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United States v. McCauley

United States District Court, N.D. Ohio, Western Division

April 25, 2018

United States of America, Plaintiff
Zachary Thomas McCauley, Defendant


          Jeffrey J. Helmick United States District Judge.

         I. Introduction

         Before me is Defendant Zachary Thomas McCauley's motion for disclosure of informants (Doc. No. 16), with opposition by the government (Doc. No. 17), and reply by Defendant (Doc. No. 18). The government also responded to Defendant's reply (Doc. No. 27), to which Defendant then replied. (Doc. No. 28). Also decisional is Defendant's motion to suppress evidence (Doc. No. 23), opposed by the government. (Doc. No. 26).

         II. Background

         On March 31, 2017, Toledo Municipal Court Judge Michelle Wagner granted a search warrant for Room 205 of the Quality Inn Hotel located in Toledo, Ohio, occupied by Defendant Zachary Thomas McCauley. (Doc. No. 16-1; Doc. No. 18-1). The warrant was granted based on the affidavit of Toledo Police Detective J. Picking. (Doc. No. 16-1). In the affidavit, Detective Picking stated that during the month of March 2017, he was contacted by two separate confidential sources who each claimed to have observed McCauley in possession of large quantities of cocaine, meth, and heroin in the hotel room. Id. at 1. The confidential sources also stated that he was selling the drugs out of the hotel room. Id. The first confidential source also stated that he/she had observed McCauley in possession of a large amount of heroin in his Dodge Charger. Id.

         On March 31, 2017, while conducting surveillance of the Quality Inn, members of the Toledo Police Vice and Bulk Cash units observed McCauley's Dodge Charger. Id. at 2. The same day, Detective Picking was contacted by a confidential source who stated he/she could purchase methamphetamine from McCauley in the hotel room. Id. Detective Picking met the confidential informant and provided him/her with funds from the Toledo Police Vice Drug Fund to purchase the drugs. Id. He/she purchased the drugs in the hotel room and returned the drugs to Detective Picking. Id. A field test confirmed the substance purchased was methamphetamine. Id. The confidential source also informed Detective Picking that he/she had observed a handgun in the hotel room. Id.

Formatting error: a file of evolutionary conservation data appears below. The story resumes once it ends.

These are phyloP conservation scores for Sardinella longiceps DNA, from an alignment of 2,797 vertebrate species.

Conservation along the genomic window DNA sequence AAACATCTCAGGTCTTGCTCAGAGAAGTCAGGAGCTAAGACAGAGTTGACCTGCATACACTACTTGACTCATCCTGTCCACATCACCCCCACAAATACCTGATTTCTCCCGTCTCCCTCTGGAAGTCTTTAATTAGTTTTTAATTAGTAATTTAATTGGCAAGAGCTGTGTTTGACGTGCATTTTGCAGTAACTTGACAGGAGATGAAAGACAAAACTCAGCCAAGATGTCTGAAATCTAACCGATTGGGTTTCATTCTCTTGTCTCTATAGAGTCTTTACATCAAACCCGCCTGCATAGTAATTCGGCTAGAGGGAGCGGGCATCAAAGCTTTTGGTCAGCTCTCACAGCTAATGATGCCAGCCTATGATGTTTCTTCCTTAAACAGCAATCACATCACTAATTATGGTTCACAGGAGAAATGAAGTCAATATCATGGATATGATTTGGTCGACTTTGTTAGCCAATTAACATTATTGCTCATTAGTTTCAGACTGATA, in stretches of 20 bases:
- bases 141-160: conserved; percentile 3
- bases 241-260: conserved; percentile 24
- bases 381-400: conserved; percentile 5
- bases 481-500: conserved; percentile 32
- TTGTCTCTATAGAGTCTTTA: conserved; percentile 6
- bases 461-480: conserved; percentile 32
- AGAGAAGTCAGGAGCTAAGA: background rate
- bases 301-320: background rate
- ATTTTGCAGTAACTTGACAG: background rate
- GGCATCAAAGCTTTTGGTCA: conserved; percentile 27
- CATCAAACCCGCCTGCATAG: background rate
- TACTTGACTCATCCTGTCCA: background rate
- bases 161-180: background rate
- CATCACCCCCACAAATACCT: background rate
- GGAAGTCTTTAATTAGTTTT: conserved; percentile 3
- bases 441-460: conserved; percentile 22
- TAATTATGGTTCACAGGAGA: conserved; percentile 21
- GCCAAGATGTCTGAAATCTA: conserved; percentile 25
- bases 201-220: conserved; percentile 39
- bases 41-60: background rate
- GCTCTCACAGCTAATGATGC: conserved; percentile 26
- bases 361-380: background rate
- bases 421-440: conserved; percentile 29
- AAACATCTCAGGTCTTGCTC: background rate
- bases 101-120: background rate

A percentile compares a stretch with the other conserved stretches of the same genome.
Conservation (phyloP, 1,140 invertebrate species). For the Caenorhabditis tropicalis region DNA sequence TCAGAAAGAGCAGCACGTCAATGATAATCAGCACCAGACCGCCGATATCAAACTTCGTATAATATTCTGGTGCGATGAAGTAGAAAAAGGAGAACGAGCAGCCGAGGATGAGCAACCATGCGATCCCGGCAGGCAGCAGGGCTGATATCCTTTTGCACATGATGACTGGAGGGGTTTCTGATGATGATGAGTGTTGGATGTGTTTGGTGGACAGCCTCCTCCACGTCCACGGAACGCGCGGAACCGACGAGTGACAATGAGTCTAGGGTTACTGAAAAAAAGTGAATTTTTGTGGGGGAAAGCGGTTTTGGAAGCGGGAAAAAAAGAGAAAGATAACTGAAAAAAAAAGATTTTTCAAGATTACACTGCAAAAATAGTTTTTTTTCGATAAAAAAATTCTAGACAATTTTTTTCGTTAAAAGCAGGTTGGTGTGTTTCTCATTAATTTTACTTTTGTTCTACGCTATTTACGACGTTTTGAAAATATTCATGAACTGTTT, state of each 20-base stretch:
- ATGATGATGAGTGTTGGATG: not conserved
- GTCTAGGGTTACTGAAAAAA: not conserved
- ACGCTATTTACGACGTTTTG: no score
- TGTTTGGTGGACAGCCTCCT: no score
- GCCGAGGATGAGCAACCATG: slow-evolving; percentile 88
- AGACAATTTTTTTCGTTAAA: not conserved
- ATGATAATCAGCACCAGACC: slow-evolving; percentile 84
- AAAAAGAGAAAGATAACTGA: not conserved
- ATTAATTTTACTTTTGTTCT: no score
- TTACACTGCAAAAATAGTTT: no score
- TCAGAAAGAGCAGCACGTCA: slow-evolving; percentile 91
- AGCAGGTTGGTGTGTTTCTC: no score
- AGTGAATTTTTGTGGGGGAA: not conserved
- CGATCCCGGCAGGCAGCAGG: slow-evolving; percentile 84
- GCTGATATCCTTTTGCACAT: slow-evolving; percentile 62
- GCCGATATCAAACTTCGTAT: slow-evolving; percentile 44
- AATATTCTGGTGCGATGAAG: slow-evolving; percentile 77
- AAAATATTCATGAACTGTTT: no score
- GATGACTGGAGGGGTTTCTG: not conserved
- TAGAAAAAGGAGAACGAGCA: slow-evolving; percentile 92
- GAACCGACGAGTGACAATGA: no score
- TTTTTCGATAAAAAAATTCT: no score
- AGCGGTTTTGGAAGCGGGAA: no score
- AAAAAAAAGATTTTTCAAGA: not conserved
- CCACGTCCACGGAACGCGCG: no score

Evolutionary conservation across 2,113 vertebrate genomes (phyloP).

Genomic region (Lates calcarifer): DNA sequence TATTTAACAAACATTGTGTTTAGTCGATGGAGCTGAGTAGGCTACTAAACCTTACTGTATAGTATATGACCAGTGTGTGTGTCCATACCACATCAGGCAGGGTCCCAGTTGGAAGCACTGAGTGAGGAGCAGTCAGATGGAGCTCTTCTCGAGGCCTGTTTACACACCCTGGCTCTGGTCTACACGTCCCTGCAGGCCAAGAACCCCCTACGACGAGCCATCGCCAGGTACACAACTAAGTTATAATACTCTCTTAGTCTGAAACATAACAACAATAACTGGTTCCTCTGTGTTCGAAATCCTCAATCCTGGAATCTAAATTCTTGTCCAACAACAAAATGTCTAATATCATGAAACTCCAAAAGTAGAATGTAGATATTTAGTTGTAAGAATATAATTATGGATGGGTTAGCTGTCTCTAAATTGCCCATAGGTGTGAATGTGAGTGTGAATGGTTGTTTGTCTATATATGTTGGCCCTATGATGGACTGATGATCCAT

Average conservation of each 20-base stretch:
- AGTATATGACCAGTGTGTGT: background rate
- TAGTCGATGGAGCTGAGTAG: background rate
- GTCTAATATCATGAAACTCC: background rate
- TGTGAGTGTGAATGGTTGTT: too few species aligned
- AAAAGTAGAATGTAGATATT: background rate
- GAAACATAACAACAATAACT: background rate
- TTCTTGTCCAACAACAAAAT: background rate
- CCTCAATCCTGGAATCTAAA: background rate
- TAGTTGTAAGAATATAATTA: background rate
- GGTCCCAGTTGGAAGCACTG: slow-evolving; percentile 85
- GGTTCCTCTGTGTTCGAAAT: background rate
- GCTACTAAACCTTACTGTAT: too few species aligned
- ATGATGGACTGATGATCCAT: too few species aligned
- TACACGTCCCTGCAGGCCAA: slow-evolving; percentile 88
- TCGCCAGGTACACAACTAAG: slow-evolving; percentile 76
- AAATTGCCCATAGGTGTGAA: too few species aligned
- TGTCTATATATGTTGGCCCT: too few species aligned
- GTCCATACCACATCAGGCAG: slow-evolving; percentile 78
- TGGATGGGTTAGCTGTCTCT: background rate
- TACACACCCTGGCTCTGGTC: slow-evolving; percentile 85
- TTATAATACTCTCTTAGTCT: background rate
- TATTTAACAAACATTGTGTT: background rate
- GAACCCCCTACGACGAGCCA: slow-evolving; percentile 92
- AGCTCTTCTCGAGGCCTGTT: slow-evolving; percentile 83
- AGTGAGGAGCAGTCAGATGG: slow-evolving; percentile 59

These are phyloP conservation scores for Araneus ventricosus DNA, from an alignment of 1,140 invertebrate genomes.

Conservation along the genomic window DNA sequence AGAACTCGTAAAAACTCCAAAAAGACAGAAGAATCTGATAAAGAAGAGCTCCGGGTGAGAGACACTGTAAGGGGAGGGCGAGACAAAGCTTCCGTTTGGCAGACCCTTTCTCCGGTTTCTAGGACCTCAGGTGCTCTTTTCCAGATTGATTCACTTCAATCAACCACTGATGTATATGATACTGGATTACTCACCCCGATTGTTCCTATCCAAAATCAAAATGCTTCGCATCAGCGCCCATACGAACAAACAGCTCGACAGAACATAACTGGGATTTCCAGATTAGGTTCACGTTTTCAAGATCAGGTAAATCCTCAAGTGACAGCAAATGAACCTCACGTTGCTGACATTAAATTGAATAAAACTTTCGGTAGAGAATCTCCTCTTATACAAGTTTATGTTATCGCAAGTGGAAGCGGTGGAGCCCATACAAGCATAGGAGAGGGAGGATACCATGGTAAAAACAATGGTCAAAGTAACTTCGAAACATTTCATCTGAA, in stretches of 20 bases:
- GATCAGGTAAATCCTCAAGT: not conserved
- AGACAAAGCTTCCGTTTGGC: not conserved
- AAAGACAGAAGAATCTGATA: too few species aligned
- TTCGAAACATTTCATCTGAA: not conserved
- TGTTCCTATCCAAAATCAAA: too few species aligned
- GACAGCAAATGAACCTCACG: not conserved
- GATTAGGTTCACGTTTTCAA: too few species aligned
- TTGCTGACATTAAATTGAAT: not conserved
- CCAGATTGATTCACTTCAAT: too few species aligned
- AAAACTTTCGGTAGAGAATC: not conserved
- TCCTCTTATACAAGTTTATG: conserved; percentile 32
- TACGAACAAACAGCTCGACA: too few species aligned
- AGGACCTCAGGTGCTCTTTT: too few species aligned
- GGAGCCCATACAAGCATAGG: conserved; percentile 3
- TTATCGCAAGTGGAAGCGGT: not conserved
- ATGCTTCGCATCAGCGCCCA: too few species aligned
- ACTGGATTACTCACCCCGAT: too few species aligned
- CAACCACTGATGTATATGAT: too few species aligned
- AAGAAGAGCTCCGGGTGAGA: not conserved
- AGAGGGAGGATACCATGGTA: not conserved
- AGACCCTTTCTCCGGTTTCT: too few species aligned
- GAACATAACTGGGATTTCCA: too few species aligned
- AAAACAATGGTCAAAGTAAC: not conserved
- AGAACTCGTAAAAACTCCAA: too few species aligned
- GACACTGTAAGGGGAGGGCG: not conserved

After receiving the warrant, officers entered the room. Seized were a scale, a Beretta, 40 caliber pistol, a Walther, 22 caliber pistol, three bags of heroin, methamphetamine, a needle/cap, three cell phones, $110.00 cash, and a wallet with McCauley's Id. (Doc. No. 16-2).

         The search also resulted in McCauley's arrest. (Doc. No. 26-2 at 1). Days later McCauley was released on bond on what were then state charges. Id. Following his release on April 3, 2017, McCauley reported to his parole officer, Jamie Gentene. Id. Gentene had been McCauley's parole officer since November 2014. Id.

         Gentene and McCauley were the only two individuals present at the April 3, 2017 meeting. Id. During the meeting, McCauley admitted to possession of the firearms, heroin, and methamphetamine found in the hotel room. Id. He also admitted that he had been selling the drugs and that he had purchased the firearms. Id. Following his admission, Gentene asked whether he would like to speak to ATF agents about the purchase of the firearms. Id. Gentene states that she did not tell McCauley that, in order to stay out of jail, he was required to talk to federal agents or even make the admissions to her. Id. at 1-2. Instead, she maintains that McCauley made the admissions to her as if he getting them off his chest and that he was willing to speak with ATF agents, who were not involved in McCauley's state supervision. Id. McCauley tells a different story. (Doc. No. 23-1).